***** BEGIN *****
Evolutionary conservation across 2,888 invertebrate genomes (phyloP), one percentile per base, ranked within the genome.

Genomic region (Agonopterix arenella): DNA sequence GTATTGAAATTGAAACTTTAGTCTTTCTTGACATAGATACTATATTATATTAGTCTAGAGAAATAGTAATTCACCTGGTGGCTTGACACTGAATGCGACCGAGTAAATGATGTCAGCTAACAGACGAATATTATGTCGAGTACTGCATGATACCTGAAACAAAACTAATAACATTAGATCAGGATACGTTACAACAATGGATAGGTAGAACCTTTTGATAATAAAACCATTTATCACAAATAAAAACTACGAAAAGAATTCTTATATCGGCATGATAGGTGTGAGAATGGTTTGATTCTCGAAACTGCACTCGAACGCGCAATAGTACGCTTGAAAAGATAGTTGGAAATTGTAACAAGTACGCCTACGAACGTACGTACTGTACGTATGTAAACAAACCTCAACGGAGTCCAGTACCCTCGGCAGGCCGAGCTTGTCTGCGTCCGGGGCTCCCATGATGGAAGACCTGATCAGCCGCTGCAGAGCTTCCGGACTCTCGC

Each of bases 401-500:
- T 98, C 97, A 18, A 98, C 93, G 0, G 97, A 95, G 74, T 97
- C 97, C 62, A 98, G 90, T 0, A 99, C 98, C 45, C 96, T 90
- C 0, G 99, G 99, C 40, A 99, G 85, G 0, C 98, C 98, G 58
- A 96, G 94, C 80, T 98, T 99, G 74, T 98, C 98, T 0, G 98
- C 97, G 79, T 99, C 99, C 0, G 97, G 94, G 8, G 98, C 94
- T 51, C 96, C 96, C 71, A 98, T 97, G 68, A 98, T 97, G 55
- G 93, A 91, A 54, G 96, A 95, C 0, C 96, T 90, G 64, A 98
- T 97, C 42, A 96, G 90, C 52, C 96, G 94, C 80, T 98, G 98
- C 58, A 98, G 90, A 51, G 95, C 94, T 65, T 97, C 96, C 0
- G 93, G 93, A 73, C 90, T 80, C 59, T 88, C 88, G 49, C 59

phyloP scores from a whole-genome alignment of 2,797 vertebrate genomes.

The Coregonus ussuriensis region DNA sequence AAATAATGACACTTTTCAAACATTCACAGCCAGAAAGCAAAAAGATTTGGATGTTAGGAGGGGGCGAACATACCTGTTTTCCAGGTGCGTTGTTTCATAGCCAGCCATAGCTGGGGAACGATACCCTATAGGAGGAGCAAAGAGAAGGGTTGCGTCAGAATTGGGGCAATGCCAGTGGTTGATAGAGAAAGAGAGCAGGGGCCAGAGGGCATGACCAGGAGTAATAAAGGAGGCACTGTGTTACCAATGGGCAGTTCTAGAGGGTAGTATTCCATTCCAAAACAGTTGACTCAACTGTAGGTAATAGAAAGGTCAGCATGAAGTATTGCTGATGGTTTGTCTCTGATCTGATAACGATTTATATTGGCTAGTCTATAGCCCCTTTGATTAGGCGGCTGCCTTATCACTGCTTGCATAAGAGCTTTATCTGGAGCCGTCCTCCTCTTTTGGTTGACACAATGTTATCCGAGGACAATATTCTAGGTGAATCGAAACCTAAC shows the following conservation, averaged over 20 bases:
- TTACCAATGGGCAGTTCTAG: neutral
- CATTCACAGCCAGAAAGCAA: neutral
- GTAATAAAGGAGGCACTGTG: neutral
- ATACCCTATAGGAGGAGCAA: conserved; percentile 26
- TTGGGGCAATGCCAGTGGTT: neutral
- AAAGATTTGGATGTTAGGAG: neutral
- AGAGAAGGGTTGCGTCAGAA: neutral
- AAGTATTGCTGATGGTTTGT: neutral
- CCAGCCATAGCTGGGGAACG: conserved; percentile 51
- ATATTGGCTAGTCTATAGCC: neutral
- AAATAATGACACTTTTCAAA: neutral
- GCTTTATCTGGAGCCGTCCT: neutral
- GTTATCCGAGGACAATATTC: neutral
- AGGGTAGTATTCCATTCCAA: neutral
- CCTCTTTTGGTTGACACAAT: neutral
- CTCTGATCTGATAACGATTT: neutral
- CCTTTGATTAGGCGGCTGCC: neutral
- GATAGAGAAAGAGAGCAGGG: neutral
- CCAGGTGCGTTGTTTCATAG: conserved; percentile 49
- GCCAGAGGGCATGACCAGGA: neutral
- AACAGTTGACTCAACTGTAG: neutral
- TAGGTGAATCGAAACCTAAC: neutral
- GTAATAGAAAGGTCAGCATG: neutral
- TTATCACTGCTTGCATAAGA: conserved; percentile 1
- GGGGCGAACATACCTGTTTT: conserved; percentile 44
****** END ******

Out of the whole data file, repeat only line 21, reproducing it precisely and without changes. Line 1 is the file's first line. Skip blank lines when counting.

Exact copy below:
- AAAGATTTGGATGTTAGGAG: neutral